Pascal’s Wager, an argument for belief in God, was formulated by 17th Century French Philosopher and Christian apologist Blaise Pascal.
The “Wager” argues that if one lives as an agnostic, he is betting his life on the non-existence of God. If, upon death, he discovers that he was wrong, then his wager has cost him his eternal life. On the other hand, if he chooses to live as one who believes in God, and discovers at death that he was wrong, he has lost nothing because he has still lived an unselfish, honorable and satisfying life. Either way, Pascal argues, the wise wager is to believe in God and live accordingly.
Applying Pascal’s Wager To Finance
I believe the same logic applies to the handling of finances. Our two choices are:
- Living for today, or
- Planning for tomorrow.
If one chooses to live for today, he is betting his future that he will have no unmet needs later in life. If he is wrong, he will some day be preparing meals from the cookbook, “98 Ways to Eat Alpo and Love It“.
On the other hand, if one plans for tomorrow and somehow doesn’t live to enjoy the fruit of his plans, he still wins. Why? Because the very process of being in control of his money has made his life better. This choice produces healthier marriages and more peaceful lives. “Stuffitis” is a non-issue because he has learned that stuff can never make him happy. He avoided the stress of too much debt and the nagging voice in the back of his mind that says, “What will you do if you lose your job or your health? How will you handle an emergency?”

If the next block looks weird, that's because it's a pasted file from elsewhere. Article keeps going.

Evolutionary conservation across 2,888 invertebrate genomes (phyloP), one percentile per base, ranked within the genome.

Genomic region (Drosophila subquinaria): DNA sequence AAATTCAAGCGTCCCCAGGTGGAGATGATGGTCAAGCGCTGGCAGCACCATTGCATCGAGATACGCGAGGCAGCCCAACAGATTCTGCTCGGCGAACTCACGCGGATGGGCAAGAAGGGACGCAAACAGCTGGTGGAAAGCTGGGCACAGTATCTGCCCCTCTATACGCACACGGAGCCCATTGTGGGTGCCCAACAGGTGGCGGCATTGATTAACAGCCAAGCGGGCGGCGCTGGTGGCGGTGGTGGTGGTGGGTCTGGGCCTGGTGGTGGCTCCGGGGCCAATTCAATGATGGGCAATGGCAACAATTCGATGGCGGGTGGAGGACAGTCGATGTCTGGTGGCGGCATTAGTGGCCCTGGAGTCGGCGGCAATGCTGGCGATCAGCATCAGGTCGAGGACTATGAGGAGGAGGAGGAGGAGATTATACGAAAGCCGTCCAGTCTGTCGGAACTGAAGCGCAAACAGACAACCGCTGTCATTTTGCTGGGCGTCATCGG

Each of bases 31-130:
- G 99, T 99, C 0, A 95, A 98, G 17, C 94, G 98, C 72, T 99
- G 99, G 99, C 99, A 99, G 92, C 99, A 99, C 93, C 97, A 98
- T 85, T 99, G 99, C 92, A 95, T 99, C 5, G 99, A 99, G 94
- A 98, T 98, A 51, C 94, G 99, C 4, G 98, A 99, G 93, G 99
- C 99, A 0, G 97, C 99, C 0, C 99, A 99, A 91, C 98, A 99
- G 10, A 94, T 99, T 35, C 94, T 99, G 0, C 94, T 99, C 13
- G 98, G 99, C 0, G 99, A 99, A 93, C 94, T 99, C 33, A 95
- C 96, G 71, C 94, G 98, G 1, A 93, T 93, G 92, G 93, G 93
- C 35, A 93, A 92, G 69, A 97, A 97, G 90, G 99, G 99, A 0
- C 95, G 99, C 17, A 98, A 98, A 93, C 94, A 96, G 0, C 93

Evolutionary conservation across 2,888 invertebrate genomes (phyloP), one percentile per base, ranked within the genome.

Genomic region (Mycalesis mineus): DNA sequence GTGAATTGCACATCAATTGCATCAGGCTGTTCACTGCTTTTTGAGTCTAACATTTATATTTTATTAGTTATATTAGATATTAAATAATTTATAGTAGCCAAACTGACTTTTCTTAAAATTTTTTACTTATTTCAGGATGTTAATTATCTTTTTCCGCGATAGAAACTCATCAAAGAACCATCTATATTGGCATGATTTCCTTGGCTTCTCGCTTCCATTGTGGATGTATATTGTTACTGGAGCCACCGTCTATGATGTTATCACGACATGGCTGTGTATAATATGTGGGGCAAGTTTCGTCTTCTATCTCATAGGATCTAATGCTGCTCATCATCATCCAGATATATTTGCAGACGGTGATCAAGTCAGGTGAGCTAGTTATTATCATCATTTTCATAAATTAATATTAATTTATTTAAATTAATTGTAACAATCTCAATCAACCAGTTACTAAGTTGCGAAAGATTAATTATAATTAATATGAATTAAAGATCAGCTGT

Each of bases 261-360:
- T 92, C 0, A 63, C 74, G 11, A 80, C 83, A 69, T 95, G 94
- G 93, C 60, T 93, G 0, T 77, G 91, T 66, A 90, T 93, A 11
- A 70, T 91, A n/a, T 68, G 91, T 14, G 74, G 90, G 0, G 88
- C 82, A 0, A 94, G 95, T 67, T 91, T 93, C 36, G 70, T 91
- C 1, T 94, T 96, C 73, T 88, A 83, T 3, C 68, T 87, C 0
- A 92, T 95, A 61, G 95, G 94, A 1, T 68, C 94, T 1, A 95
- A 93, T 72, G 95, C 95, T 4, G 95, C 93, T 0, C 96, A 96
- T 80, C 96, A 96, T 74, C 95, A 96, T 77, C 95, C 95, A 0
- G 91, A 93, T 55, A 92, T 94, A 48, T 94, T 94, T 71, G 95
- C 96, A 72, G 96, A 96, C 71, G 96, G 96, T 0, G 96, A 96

One definition of character is the ability to delay pleasure for a greater good. Don’t bet your life on living for today. It is a losing wager.
In case you want to read more, here are some more reads from Jeff’s blog:
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Pascal’s wager is an interesting idea, I’ll give it that. But on the other hand, I think to believe in God just to hedge your bets may not be the best way to live. I believe in God because I do, not because of what may or may not happen to me later on. I think that if one follows this method to “play the odds”, one might have some explaining to do when it’s time to meet one’s Maker.
But, as it pertains to personal finance, I like the lesson. Living only for today is indeed a very foolish choice : ) Sorry to go ( slightly ) off-topic.
Great application of a well-known faith story to personal finance! While Rob probably has a point about true belief v. “playing the odds”, you’re always best to do what you can to prepare for tomorrow in the realm of personal finance.
Mirandas last blog post..Where Are You On the Path to Financial Freedom?
Lazy Man and Money says
I think Llama Money has a good point here. If God is all-powerful (as we make him/her out to be), there’s no doubt (s)he’ll see through the act.
One time in college a friend told me about a story about a non-believer meeting his Maker. God said, “It was never necessary that you believed in me, for it is I who believe in you.” In short, do good or great things and it won’t matter what you believe.
I don’t know if I believe the application of Pascal’s Wager to finances. It’s true that having a secure tomorrow is healthy, but sometimes you have to do things that cost money today. When I’m 90, I may not enjoy certain rides at Disney World for example.
Lazy Man and Moneys last blog post..Alternative Income Streams – January 2009